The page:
When most phone lines went dead

Millions of phone lines were deactivated in the past few weeks. A number of them went blank because they were officially deactivated for not registering with NIMC and obtaining the National Identity Number (NIN) which every Nigerian citizen is obligated to obtain. People were warned about that years ago and they neglected to join in the exercise. Other phone lines must have gone dead because of lack of electricity. For a couple of days, many parts of the country were not served electricity for unexplained reasons. The country’s power supply is frequently interrupted. That affected in particular mobile phone services, on which people’s public and private lives virtually depends nowadays. Anybody deprived of his telephone services feels it like partial stroke. Think of what this means to the entire country when millions are castrated by nationwide collapse of telephone services.
To think that the Nigerian government approved the shutting off of millions of phone lines is hard to fathom. Even in their stubbornness to comply with the order asking everybody to obtain the NIN and also link it with telephone numbers, why shoot oneself nationally on both legs by taking out the telephone services of millions of people? With shortage of power government order to shut down most phones in a tottering economy was a huge clog in the wheel of progress.
The terrible experience lingers. It momentarily closed down a number of businesses in all sectors of the economy. For whatever reason, the country’s telephone service is an area that must be protected. It should not be interrupted for one second at any time, considering the cost of such interruption. For what happened with phone lines to have happened it means nobody understands or appreciates the importance and values of not only telecommunication but also communication.
When the phones went dead, the whole country was in riot. The implications were many. The authorities who created the chaos did not know or lost sight that without one’s phone a person has to cover every distance the phone would have covered physically. The cost of one phone call for this may be 20 naira. But by transportation the cost is enormous by comparison. It takes a lot of manpower. It takes time to cover the space. Of course the space the telephone covers in a few seconds is impossible to cover by any other means. As well the cost of doing what the telephone does by other means is impossible to meet. In fact a person whose phone is dead is also dead.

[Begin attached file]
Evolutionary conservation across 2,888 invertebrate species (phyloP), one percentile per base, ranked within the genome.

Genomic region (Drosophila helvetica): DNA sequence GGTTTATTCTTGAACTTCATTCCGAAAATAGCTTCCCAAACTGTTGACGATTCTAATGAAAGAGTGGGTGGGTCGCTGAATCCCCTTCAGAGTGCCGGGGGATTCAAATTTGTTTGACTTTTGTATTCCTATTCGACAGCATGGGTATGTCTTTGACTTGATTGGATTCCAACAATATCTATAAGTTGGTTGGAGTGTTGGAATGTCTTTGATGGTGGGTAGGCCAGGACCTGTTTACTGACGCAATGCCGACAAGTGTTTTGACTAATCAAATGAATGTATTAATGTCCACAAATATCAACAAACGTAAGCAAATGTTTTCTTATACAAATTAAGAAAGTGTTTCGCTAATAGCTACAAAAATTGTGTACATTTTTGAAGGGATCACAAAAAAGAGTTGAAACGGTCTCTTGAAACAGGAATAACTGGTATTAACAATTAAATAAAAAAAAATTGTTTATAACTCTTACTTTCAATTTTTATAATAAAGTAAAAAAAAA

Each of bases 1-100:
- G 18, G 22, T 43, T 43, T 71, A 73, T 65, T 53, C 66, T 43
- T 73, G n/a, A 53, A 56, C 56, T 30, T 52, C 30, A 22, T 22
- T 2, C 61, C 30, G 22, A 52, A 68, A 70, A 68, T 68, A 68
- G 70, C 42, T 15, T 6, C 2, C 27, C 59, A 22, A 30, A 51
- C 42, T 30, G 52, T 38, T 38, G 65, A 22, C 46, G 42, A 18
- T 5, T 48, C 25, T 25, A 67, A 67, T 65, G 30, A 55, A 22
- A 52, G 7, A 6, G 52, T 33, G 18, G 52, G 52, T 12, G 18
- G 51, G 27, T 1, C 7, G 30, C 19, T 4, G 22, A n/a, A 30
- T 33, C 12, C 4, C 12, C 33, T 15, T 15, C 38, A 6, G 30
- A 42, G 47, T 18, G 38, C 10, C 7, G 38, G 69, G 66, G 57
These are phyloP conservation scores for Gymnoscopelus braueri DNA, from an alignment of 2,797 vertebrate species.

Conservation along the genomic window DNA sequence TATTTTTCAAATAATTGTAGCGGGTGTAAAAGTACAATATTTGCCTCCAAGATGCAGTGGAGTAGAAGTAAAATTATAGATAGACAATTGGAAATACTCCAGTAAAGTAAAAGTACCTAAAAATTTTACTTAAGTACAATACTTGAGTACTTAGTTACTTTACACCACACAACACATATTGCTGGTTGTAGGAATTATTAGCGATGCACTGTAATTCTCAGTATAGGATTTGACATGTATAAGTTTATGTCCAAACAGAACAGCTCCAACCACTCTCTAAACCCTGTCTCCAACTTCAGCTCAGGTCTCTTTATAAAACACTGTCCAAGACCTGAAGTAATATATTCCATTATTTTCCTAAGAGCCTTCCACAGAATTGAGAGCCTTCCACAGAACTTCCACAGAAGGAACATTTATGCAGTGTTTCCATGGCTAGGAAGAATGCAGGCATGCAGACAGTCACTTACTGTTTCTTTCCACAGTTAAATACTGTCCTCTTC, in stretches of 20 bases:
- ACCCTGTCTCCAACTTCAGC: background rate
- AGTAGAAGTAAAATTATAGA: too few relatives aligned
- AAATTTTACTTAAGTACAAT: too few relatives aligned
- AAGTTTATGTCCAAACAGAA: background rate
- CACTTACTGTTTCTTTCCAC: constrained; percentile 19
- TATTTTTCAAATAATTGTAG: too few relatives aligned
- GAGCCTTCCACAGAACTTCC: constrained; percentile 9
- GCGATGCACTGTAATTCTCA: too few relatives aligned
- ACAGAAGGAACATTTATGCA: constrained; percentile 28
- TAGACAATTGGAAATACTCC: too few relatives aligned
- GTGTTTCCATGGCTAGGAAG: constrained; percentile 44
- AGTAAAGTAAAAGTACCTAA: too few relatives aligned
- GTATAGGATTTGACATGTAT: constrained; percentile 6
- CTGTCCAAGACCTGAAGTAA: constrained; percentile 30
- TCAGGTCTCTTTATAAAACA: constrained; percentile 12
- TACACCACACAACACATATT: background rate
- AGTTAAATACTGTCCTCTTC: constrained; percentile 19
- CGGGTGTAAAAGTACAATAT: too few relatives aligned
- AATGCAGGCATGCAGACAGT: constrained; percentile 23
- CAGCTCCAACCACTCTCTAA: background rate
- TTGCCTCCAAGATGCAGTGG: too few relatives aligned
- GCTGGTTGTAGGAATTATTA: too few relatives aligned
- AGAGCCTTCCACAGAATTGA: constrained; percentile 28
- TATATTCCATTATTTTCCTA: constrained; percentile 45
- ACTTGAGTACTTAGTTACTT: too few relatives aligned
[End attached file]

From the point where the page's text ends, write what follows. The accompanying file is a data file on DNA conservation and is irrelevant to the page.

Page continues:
Did the government realize all these and went ahead to disconnect telephone lines? Phones have inestimable value in banking, education, administration, business, trade and commerce, human contacts and relations, governance, family life, health services, information, romance and love affairs. There’s nothing which people cannot do with phones today.
During last few weeks’ massive phone disconnection saga coupled with the power cuts that killed most telephone batteries, a friend’s blocked telephone almost brought calamity to him and his family. When he left home for work, his phone was active. Everyone in his family was fine. Along the way his phone blocked without warning. No one could reach him. He could reach no one. His wife developed a mild fever that rapidly took a turn for the worst. It incapacitated her, she could not take care of their small baby who was only few weeks old. Her husband was out of reach. The man did not know what was happening; that his wife was sick. His absence would put two people in danger, the wife and child. The distraught woman called his secretary. Her line was also blocked. Soon after that last call by the woman her line also blocked for the same offence. Their country has disconnected them and blocked their lines.
It was a complete separation for all of them with possible death of two people waiting to strike them. He had the good sense to rush back home where he saved the situation. But the people he took to the hospital were almost corpses they were revived. But come to think of it, his country caused the danger. He said to me they should thank goodness that nothing untoward happened. How could I have loved this country again? Even for putting us through all that, my wife has said she would find it hard to justify the blocking of phone lines on the flimsy reason given. Who knows some people might have been less fortunate.

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Christian Voice